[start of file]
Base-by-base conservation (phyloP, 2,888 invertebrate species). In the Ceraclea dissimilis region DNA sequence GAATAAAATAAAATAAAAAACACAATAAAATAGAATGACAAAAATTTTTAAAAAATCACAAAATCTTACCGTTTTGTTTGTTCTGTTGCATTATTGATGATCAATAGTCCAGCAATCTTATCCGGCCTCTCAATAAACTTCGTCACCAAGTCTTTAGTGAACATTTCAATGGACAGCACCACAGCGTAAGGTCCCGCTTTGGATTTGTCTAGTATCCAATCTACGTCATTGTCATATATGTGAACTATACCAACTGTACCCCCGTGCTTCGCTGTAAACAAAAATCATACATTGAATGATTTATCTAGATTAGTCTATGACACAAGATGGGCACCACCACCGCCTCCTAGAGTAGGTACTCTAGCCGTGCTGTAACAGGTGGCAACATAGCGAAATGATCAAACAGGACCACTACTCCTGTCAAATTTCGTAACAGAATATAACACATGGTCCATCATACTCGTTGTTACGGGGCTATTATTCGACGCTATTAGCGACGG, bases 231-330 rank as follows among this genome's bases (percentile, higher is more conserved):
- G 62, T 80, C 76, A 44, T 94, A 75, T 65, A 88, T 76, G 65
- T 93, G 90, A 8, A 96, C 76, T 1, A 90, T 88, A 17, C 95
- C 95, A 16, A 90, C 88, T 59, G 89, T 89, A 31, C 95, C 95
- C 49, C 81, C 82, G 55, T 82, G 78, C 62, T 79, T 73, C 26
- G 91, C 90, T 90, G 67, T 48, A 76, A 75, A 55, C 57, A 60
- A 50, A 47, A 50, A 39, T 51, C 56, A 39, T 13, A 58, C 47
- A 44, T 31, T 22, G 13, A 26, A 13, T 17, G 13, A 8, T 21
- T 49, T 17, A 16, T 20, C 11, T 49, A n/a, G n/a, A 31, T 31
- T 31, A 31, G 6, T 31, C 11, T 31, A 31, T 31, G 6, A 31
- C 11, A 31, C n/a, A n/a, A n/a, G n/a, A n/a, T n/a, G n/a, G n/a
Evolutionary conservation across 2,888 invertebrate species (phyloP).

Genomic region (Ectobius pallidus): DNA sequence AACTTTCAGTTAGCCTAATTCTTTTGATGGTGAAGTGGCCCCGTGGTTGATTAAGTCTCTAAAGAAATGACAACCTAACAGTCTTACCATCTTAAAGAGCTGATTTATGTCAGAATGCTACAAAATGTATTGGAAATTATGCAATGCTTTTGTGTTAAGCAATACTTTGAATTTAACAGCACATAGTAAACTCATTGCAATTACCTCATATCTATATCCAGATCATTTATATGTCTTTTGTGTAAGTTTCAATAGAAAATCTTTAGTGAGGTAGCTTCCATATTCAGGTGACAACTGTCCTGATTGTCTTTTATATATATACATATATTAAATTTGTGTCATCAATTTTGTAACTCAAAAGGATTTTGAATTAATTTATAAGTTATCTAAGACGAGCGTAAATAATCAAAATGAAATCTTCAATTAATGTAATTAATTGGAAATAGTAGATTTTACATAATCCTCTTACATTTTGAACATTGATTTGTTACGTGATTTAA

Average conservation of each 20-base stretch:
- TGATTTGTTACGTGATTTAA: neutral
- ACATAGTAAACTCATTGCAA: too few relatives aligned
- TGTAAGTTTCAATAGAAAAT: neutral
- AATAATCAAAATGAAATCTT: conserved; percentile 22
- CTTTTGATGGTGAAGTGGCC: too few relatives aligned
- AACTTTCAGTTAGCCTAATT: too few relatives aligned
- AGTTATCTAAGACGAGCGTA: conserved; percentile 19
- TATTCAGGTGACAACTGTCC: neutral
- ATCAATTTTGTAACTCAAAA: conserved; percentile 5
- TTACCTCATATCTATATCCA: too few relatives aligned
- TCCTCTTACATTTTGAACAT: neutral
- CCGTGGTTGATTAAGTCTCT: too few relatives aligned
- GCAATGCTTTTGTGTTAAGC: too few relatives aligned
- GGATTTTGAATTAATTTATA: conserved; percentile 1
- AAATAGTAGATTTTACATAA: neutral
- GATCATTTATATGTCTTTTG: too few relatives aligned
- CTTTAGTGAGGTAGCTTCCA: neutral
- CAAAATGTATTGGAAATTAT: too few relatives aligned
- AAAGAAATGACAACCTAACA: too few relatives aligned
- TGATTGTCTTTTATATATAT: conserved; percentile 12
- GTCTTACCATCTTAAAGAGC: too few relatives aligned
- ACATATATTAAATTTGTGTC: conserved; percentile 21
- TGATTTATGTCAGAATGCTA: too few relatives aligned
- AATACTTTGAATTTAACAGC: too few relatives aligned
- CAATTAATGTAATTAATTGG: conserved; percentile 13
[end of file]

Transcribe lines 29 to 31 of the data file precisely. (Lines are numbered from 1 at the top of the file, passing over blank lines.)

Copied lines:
- AAATAGTAGATTTTACATAA: neutral
- GATCATTTATATGTCTTTTG: too few relatives aligned
- CTTTAGTGAGGTAGCTTCCA: neutral